The problem of bias

Some paper has a noticeable "grain" - 
folding or tearing it one way is easy, 
but folding or tearing it against the grain 
creates a rough, broken, inconsistent edge.

Paper is not the only thing that's more comfortable when going a certain way.

Here's an example.

College economics professor Daniel B. Klein wrote an article based on a survey that said that on basic economic questions, the left wing in America was more ignorant than either the right-wing or libertarians. Being a libertarian himself, he said he:
"...found it easy to believe that people on the left had an especially bad grasp of economics."
But another survey caused him to change his mind:
"The new results invalidated our original result: under the right circumstances, conservatives and libertarians were as likely as anyone on the left to give wrong answers to economic questions. The proper inference from our work is not that one group is more enlightened, or less. It’s that “myside bias”—the tendency to judge a statement according to how conveniently it fits with one’s settled position—is pervasive among all of America’s political groups. The bias is seen in the data, and in my actions."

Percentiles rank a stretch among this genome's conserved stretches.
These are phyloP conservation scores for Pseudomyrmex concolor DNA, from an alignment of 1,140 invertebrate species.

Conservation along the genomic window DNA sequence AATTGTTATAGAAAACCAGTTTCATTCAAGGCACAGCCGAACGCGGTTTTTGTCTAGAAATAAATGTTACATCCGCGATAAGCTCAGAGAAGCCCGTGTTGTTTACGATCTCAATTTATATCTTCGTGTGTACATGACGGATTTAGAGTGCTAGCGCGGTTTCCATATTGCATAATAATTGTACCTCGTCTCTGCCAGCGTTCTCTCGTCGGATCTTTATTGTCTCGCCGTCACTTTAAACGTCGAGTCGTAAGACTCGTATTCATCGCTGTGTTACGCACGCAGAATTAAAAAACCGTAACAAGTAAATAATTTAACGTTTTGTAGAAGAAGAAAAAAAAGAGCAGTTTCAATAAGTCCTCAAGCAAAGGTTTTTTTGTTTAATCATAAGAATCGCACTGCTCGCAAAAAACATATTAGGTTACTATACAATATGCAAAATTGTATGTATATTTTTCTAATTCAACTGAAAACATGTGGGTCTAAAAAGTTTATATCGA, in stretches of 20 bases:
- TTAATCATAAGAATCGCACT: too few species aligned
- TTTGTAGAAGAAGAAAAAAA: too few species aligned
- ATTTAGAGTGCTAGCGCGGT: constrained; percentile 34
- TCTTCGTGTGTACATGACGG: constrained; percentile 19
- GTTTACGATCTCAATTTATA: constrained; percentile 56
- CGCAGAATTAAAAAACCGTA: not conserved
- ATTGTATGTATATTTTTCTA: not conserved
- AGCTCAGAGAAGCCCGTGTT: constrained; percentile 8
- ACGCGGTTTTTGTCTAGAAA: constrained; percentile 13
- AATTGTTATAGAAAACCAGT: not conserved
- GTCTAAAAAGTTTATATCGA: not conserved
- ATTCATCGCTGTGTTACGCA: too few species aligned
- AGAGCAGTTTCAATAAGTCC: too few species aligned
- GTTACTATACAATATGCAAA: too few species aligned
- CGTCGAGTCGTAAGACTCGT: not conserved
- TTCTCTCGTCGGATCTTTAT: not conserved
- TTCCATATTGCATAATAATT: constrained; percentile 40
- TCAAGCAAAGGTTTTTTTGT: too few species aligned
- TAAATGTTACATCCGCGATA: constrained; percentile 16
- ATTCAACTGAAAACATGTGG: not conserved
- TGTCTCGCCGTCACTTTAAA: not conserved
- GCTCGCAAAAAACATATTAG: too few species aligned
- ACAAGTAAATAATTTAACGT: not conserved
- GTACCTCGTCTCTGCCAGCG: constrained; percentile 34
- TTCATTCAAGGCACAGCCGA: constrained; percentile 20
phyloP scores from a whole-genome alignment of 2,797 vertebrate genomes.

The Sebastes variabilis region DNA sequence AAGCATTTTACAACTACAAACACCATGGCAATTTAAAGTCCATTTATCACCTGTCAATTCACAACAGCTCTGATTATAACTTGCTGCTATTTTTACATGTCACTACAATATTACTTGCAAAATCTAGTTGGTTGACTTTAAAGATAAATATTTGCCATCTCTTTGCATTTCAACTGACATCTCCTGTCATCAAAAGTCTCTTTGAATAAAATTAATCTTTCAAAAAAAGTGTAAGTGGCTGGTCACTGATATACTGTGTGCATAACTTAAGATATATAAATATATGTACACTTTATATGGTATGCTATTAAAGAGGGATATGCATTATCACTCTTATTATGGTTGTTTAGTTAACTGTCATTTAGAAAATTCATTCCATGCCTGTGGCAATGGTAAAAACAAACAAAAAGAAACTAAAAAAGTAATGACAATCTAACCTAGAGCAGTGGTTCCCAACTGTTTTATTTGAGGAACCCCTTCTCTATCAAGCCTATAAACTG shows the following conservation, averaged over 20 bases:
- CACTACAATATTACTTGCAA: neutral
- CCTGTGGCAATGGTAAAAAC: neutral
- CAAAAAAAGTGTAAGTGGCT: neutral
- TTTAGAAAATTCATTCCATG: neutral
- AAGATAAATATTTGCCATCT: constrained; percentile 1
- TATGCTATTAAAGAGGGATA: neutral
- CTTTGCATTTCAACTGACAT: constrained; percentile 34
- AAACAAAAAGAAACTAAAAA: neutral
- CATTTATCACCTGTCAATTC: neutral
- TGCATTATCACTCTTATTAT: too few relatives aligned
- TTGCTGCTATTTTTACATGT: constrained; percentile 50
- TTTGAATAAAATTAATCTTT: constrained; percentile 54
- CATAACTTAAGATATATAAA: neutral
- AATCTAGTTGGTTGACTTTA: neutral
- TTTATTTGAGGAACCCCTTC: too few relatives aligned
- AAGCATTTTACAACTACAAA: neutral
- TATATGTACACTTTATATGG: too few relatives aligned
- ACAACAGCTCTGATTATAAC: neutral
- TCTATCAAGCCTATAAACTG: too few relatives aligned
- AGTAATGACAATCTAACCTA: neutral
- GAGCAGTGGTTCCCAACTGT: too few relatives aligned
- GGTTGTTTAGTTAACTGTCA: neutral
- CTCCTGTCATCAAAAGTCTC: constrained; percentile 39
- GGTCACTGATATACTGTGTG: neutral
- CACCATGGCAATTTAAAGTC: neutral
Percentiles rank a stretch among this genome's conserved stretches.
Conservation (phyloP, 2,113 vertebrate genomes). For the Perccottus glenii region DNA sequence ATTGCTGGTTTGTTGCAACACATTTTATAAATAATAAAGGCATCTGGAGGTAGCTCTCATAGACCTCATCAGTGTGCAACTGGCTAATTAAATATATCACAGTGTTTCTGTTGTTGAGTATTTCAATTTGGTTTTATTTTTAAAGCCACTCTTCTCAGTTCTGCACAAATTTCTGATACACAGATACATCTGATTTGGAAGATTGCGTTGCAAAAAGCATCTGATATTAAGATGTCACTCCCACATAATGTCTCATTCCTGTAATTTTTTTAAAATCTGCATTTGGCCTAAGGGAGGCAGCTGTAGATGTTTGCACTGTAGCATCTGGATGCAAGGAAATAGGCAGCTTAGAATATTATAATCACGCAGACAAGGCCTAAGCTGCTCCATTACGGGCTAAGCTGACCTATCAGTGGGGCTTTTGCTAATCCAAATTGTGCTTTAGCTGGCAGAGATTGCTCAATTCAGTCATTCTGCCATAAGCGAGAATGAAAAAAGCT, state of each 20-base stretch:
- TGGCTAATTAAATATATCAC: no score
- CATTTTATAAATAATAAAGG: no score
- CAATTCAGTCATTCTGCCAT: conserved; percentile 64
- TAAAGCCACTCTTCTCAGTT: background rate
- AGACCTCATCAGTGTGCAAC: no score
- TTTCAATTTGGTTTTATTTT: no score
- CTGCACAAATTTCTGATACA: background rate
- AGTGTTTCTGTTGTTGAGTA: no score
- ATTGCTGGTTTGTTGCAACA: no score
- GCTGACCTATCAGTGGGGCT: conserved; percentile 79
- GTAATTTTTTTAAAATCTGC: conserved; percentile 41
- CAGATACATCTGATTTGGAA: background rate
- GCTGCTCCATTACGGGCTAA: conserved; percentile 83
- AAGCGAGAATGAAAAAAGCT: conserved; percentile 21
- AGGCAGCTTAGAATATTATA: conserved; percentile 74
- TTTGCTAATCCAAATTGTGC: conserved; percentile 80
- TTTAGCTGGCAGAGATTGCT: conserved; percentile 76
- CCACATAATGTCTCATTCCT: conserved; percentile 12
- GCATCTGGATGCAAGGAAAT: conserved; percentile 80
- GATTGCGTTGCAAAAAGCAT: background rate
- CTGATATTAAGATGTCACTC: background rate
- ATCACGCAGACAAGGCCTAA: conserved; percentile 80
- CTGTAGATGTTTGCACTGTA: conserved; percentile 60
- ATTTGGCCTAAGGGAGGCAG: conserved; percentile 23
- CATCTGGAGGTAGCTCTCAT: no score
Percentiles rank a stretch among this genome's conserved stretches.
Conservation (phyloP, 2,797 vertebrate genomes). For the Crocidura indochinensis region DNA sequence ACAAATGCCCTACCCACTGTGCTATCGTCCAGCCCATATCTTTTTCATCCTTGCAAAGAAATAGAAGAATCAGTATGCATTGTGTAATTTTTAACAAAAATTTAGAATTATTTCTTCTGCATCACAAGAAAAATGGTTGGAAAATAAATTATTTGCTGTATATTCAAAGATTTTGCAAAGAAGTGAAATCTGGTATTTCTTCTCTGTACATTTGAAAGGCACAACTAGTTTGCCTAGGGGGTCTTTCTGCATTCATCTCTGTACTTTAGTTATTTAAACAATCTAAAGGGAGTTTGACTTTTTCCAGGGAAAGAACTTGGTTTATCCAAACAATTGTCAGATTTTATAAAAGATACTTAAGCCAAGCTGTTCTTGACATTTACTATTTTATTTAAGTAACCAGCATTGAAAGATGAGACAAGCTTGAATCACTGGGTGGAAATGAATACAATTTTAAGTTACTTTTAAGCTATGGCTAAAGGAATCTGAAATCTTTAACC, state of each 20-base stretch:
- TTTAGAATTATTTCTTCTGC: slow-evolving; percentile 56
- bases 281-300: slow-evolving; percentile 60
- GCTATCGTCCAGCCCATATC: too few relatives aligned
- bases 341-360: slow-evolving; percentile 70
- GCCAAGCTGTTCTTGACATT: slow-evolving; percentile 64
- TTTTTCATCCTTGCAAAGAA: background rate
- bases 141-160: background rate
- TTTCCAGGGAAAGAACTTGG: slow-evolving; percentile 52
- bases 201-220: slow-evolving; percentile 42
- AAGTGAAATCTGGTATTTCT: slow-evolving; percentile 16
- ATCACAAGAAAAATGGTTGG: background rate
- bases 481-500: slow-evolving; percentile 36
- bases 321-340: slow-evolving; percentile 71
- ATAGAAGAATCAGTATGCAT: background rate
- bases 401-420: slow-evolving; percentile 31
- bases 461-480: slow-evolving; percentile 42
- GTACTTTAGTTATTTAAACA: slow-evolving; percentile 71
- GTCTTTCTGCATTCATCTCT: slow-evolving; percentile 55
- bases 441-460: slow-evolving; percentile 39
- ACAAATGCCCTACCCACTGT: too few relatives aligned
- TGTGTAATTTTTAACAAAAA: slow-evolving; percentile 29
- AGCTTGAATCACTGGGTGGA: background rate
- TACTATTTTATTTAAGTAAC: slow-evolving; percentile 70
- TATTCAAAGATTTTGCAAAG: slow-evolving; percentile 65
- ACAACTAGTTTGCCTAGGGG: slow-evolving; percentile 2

What he discovered is a pervasive confirmation bias - every group believes things which confirm that they are correct:
"...no group clearly out-stupids the others. They appear about equally stupid when faced with proper challenges to their position."
Read his article: I Was Wrong, and So Are You. A libertarian economist retracts a swipe at the left—after discovering that our political leanings leave us more biased than we think. The Atlantic Magazine>>
- Paper grain illustration taken from Graphic Communications Today, by William E. Ryan, Theodore E. Conover>>

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